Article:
Controversy surrounds "in-commuters." The League of Women Voters of Marin County, admitting it wears two hats, advocates that 60,000 workers commute here daily.
Other sources say 40,000.

Both numbers come from competing government methodologies.

League leaders insists their number is the reliable one, as stated in their own report. But like the NRA and other groups, the league's advocacy hat spins data beyond credibility.
Its report, "Dispelling the Myths Surrounding Affordable Housing," twists data to the point of creating, rather than dispelling, myths.

By example, the report claims a Washington, D.C. report found non-profit managed properties cause no increase in crime. But that report actually doesn't mention nonprofits; it only addresses big buildings vs. small buildings.

The league can spin it all it wants, but cannot reasonably say this is proof that affordable housing does not increase crime.

My point, however, is not crime, but reliability of league advocacy.

Among "myths" it claims to dispel is that affordable housing lowers property values. The league cites yet another report. Problem again: The cited report expanded the radius until home values flattened out. Specifically, 90 percent of houses surveyed were not even within a quarter-mile of the project. 
Nor did that report break out the impacts on just the ground zero homeowners.
Making this property value survey even more irrelevant (if possible), it covered home sales only between 1987 and 1992. Homeowner data was so old that Ronald Reagan was president and few people had heard of something called e-mail.

The league's report that fails to disclose "myths" was largely authored by the chairperson of a $1 billion nonprofit housing company. That clear conflict of interest should have been disclosed in the report.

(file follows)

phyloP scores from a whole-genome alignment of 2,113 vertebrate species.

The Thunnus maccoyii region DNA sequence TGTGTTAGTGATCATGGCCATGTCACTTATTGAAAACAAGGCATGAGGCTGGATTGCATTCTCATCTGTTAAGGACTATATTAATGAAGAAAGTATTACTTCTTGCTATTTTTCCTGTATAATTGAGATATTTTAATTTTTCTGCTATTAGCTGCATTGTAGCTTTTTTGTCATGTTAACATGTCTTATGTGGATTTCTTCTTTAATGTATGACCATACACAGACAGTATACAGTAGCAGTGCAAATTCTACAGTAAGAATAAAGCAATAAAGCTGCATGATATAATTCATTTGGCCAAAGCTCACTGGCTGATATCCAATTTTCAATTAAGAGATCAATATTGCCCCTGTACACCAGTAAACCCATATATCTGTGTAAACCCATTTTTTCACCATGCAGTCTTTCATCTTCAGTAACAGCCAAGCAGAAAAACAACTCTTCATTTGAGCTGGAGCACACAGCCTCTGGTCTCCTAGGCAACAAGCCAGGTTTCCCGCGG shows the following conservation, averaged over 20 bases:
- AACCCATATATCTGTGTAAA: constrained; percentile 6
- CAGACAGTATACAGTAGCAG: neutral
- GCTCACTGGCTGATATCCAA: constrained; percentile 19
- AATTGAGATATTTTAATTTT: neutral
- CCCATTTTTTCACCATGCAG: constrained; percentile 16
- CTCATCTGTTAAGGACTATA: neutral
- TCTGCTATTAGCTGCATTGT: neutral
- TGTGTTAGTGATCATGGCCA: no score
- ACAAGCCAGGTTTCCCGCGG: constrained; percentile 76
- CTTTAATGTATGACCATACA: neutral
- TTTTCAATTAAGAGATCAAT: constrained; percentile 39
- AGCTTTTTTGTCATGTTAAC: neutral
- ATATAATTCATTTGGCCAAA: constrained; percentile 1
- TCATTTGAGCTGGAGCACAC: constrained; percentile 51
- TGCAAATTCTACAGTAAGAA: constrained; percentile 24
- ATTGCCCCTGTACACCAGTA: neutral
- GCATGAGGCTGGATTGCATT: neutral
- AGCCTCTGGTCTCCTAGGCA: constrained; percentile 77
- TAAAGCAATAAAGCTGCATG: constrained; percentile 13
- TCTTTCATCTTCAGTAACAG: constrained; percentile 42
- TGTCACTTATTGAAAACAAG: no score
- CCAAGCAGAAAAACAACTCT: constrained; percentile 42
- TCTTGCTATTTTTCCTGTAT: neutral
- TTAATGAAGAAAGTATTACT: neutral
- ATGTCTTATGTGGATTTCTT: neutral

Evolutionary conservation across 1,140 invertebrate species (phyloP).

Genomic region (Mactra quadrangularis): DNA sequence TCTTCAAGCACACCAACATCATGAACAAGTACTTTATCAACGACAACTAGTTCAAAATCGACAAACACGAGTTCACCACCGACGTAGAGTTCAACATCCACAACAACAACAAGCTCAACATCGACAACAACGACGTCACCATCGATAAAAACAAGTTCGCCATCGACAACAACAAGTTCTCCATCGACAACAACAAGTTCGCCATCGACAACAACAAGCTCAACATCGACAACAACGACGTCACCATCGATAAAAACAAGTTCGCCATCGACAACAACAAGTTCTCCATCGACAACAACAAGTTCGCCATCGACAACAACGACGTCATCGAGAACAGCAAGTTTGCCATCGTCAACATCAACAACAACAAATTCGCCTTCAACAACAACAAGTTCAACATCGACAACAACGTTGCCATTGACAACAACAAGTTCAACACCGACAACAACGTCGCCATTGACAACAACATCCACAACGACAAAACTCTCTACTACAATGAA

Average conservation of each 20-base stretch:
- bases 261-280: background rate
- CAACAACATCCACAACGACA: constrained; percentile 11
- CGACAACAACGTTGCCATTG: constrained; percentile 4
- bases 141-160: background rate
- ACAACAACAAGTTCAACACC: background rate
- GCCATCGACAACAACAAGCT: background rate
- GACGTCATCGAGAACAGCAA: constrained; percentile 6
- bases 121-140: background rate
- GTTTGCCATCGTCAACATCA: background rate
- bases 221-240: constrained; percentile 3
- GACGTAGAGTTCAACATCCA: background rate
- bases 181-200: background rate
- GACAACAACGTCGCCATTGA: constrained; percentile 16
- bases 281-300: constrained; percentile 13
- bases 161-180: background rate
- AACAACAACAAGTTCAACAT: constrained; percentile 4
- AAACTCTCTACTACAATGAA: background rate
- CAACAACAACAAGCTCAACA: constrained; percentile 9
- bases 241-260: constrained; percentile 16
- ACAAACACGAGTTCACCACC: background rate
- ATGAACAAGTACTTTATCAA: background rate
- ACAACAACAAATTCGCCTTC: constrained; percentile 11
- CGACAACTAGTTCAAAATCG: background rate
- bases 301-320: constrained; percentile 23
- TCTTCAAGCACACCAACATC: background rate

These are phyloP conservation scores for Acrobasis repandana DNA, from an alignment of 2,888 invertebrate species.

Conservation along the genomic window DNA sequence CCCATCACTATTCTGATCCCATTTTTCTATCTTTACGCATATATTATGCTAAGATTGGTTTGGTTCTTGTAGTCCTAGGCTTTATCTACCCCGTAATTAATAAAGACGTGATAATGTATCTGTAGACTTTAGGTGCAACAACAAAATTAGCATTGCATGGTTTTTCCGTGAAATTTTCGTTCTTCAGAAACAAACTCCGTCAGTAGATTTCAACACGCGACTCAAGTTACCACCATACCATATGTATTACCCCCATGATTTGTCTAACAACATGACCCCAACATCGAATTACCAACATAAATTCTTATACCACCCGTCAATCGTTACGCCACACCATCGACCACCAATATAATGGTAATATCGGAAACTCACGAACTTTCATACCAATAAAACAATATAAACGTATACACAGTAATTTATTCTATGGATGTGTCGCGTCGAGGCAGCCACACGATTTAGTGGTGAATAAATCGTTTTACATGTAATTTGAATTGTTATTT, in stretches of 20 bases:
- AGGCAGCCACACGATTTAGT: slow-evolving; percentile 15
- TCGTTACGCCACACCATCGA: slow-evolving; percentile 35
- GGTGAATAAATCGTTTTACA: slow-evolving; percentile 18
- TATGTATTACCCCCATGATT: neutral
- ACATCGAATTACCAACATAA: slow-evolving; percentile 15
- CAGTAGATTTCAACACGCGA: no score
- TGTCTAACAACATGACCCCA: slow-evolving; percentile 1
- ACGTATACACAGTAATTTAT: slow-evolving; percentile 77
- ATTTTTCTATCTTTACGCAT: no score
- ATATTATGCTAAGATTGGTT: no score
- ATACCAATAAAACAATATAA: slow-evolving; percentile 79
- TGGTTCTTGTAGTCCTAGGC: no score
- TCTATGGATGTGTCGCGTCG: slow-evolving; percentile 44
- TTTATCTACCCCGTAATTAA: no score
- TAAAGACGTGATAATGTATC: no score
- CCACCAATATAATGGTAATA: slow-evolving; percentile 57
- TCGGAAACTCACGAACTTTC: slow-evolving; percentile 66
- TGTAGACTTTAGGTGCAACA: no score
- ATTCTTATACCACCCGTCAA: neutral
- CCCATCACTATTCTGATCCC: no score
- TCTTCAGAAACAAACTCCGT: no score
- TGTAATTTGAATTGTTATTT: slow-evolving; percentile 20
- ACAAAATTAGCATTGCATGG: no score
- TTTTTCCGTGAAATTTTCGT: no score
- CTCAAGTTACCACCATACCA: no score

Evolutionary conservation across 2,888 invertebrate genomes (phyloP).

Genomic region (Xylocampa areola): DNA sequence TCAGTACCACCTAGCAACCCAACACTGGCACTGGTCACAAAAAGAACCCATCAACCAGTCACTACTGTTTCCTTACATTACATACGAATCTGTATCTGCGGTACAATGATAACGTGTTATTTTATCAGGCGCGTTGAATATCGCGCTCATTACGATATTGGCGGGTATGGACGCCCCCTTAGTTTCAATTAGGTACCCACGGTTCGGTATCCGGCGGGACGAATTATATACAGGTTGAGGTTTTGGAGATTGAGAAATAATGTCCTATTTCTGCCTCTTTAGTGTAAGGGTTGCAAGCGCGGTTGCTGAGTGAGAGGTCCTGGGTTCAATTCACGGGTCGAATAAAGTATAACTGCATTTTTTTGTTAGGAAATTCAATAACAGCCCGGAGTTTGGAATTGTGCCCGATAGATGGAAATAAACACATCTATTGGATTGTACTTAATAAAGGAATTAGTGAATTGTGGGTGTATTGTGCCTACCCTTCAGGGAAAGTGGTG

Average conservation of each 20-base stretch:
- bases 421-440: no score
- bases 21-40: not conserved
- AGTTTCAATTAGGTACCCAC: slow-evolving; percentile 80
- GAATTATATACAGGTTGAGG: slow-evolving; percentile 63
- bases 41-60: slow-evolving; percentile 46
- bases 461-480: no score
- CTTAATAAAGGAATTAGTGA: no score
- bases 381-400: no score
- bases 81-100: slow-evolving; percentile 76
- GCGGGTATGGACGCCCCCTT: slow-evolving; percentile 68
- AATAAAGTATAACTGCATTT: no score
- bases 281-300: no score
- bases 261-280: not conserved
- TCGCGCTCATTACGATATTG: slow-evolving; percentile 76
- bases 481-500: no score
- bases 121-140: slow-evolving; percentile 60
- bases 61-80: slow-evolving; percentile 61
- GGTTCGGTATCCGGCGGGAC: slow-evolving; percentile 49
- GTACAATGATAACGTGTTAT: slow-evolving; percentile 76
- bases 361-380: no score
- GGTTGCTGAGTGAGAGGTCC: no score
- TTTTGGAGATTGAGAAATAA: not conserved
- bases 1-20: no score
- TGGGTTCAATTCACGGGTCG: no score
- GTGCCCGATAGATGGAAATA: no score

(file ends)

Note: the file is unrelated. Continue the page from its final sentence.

With "Myths" full of pratfalls, do we hear retractions? Apologies? No, perhaps like the NRA would do, the league doubles down, claiming its report is golden and that 60,000 workers really commute into Marin daily.

I tend to doubt it. 
The Longitudinal Employment and Housing Dynamics numbers the league relies heavily on unemployment benefits claims. That is data of employees who lost their jobs, rather than present commuters. By implication, it overlooks the self-employed, contract employees and those who don't change jobs. 
Even if 60,000 workers commute into Marin, a philosophy of "Build, Baby, Build" will not work here. We have only 100,000 residences and little water. To house even half these claimed commuters, 20,000 to 30,000 more homes need to be built in Marin. 
Not going to happen.

To distract us, housing advocates say building will be much smaller.

Well here is the news: On a smaller scale, you don't fix the problem you claim exists.
The recent Larkspur plan was 920 units. If 20 percent were affordable and commuters had moved in those units, that gargantuan project would have fixed a tiny 0.3 percent of the problem.

Symbolic gestures solve nothing but guilt.

There are people who will commute for the right opportunity. Move them to San Rafael or Larkspur, they may take San Francisco jobs now that they live closer. Legally, we can't force them to work here.

Further, when someone commutes to Marin, it is because equivalent employment is unavailable near their home. 

If we move them into Marin, their old homes get new residents. Why would those new residents not also take jobs in Marin for the very same reasons?

Meet the new commuter, same as the old commuter.

Randy Warren is a San Rafael lawyer who has been involved in the debate over local housing plans. He ran for San Rafael City Council in 2013.